Healthy oral hygiene practices were infrequently applied by Burkinabè adults, and education was the key determinant for good oral hygiene practices.
Oral hygiene practices
The majority of Burkinabè cleaned the teeth at least once a day (82.8%), while the recommended number was at least twice a day . Knowledge about oral hygiene was insufficient among Burkinabè  and can affect the level of consistent practices. Thus, less than one-third cleaned the teeth at least twice a day, as found in Indian adults (29%) . The use of fluoridated paste was reported by 25.6%, whereas it was reported by 18% in 35-44y old Burkinabè a decade earlier . Even if it appears to be an improvement, personal oral hygiene in the absence of fluorides does not have a benefit in terms of reducing oral diseases such as dental caries . The lower prevalence of those who visited a dentist (2.1%) reflects the difficult access to oral care in low purchasing power areas and the insufficient human resources to face the need in terms of oral health [7, 16, 19]. Tele-dentistry is helpful to facilitate access to oral health care [20, 21] and should be implemented in Burkina Faso.
Sociodemographic factor correlates with oral hygiene practices
High education level
The correlates of high education level with each hygiene practice that we found were close to results reported among Nepalese adults , and among students, higher oral health literacy was associated with better oral health practices . This may support why lower education was considered a risk factor for dental plaque or gingivitis . Those with higher education levels usually become more concerned about their own physical or body appearance, including tooth whiteness, and then assume behaviours to this goal. Exposure to oral health education programs during primary school years was found to have positive effects on oral health knowledge and practice , and we reported that attending primary school was associated with favourable oral hygiene practices (Table 2). The country would benefit from increasing primary school enrolment and completion rates (respectively at about 89% and 62% in 2019) , while integrating simple oral hygiene education modules into the national curriculum as it has been experienced in Bangladesh, Indonesia, Nepal and Tanzania . Since the health literacy is a strong predictor of an individuals' health, health behaviour and health outcomes , integrating oral and general health through health literacy practices which would be adapted for the general population, should be implemented .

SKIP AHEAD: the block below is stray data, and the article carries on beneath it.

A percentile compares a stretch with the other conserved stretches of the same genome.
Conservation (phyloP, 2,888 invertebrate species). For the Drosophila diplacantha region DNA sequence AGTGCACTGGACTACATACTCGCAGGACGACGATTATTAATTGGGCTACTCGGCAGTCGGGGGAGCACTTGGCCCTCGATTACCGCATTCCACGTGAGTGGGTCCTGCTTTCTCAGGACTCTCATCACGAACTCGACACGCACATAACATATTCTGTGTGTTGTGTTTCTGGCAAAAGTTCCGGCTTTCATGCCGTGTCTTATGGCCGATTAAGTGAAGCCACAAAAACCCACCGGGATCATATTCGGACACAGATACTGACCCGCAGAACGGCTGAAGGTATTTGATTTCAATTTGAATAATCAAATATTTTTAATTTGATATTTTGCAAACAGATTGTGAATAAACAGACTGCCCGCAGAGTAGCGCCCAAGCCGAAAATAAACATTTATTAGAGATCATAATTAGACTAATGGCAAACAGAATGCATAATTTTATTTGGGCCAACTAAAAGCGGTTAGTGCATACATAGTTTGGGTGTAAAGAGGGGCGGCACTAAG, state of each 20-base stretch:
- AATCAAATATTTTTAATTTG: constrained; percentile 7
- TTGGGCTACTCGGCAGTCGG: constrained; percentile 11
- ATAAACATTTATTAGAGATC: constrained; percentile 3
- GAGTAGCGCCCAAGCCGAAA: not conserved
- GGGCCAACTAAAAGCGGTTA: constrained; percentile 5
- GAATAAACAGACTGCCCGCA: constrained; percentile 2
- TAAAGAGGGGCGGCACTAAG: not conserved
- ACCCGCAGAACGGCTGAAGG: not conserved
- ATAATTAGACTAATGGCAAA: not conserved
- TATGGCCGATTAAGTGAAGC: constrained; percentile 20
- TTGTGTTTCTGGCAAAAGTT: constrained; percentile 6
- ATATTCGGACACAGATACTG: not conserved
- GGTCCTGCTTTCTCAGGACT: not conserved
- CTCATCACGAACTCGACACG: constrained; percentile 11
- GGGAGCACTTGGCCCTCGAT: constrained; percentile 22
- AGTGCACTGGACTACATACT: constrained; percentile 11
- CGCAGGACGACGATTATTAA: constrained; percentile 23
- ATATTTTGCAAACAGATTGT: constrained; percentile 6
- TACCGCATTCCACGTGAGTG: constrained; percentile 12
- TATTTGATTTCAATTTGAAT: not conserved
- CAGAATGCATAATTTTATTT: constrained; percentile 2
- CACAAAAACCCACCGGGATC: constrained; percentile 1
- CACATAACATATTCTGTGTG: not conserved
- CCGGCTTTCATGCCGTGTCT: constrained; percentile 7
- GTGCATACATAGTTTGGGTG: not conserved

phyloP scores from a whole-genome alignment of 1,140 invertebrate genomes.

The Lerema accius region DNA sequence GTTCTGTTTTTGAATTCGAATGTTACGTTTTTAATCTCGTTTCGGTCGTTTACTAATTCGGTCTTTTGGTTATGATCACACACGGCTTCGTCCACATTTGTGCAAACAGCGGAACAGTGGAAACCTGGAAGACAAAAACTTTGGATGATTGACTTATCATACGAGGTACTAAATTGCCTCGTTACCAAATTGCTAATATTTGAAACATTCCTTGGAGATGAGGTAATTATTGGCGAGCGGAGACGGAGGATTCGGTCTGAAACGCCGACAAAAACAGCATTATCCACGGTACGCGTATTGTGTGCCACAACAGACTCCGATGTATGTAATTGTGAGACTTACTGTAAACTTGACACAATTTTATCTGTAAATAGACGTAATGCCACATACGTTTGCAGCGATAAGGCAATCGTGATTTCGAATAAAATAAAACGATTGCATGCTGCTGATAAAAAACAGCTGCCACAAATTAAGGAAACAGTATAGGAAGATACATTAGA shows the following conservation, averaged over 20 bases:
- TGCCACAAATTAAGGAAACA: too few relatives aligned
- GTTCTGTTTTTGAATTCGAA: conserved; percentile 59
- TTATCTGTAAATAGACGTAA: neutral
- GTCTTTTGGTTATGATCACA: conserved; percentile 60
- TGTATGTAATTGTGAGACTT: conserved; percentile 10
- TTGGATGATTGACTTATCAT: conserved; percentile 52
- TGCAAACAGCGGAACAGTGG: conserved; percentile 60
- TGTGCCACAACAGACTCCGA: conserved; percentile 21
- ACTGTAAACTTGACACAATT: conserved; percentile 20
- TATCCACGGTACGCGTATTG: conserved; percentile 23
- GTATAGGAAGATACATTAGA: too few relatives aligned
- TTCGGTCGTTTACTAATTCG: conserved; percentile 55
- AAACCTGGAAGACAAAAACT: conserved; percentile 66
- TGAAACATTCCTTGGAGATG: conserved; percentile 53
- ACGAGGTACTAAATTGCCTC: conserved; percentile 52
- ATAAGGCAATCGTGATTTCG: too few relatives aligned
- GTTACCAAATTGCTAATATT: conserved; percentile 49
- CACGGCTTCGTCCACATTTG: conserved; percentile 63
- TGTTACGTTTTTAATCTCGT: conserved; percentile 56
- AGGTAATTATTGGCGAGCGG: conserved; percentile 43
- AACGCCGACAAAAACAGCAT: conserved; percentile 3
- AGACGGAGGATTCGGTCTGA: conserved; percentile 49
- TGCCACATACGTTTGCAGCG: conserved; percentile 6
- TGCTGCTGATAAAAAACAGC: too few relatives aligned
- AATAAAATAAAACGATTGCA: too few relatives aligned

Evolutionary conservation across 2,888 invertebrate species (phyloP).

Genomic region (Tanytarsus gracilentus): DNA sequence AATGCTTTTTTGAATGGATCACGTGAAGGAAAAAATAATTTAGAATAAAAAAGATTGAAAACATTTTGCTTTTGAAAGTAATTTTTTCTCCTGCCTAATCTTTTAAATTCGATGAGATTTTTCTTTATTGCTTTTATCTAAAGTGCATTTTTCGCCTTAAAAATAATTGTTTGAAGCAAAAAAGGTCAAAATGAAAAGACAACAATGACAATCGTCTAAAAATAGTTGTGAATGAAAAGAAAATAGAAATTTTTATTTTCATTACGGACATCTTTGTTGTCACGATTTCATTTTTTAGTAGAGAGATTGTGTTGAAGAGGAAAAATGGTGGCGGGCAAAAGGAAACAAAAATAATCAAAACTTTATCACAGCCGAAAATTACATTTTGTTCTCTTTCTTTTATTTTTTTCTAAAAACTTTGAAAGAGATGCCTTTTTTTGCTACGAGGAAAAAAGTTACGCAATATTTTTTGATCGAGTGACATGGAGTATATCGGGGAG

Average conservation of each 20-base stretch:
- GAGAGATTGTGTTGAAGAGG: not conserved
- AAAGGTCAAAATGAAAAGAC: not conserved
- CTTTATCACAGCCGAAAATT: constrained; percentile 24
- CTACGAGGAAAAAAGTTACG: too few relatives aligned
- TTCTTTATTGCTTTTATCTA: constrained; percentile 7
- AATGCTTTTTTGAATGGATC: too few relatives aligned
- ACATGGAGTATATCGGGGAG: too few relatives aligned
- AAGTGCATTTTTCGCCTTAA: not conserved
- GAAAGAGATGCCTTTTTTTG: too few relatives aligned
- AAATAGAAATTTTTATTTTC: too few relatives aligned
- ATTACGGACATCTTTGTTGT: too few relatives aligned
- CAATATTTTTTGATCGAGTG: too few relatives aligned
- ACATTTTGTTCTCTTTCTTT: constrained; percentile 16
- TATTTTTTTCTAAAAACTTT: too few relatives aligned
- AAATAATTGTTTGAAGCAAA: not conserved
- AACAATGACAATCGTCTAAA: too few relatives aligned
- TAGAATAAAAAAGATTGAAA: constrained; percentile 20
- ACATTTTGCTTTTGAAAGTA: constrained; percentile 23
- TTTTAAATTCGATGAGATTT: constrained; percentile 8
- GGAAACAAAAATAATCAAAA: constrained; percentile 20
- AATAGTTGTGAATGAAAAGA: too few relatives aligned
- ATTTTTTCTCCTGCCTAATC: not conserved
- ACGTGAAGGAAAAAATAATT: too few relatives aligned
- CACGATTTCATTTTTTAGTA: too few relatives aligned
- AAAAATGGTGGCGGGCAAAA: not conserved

Urban residency and young adults
Except for the practice of the dentist visit, other kinds of oral hygiene practices had an urban residency or were younger adults (25–30 y or 30–44 y) as favourable factors, in line with the results of the Nepalese study . In contrast to our study, it also reported that urban residency was a favourable factor for dentist visits (aOR = 1.9, p < 0.05) and suggested a higher number of oral health professionals in this country (1400 dentists, one per 20,000 inhabitants), with the highest density of workers in an urban area . Moreover, the specific source of motivations for cleaning teeth or toothpaste selection among young adults was the fear of losing teeth and the whitening feature of teeth .
Concerning associations of the female gender with the good practices of cleaning teeth twice a day [aOR = 1.4 (95% CI 1.2–1.6)], as with visiting dentist [aOR = 1.6 (95% CI 1.1–2.5)], our report was similar to that among Nepalese people with the respective aOR of 1.7 (95% CI 1.1–2.4) and 2.2 (95% CI 1.2–3.8) . In Burkina Faso, women represented approximately 52.0% (as in our representative sample), and married/cohabiting Burkinabè represented 86.3% (Table 1). A simple educational intervention has a positive impact on oral health behaviours in groups , and in the framework of family oral hygiene education for Burkinabè societies, women should be placed in a key role. This is quite fitting, especially since being in a group, e.g., married/cohabiting, was also associated with cleaning teeth at least twice a day [aOR = 1.4 (95% CI 1.2–1.7), Table 2].
Occupation with regular income
Professions with regular income were a favourable factor for cleaning teeth at least twice a day [aOR = 1.6 (95% CI 1.4–1.9), Table 2]. Professions may determine the income level, and high income among Korean adults was favourable for daily repetitive tooth brushing . A high number of tooth cleanings may imply more financial investments to provide toothpaste, while the share of Burkinabè people living on less than $1.90 a day was 43.7% in 2014 . In contrast to the Australian study reporting that an increased household income improved dental visits , we noticed that even Burkinabè with regular income did not have a favourable habit of dentist visits [aOR = 0.8 (95% CI 0.5–1.3) Table 2]. This suggests generalized low purchasing power to face dental care costs in Burkina Faso.
Income variables were not collected, and geographic data were not included in the analyses; thus, we missed specific information on their impact in our multivariable models. While these first nationally representative data from 2013 may no longer reflect the current situation, they provide a relevant baseline that can be compared with future WHO STEPS survey data.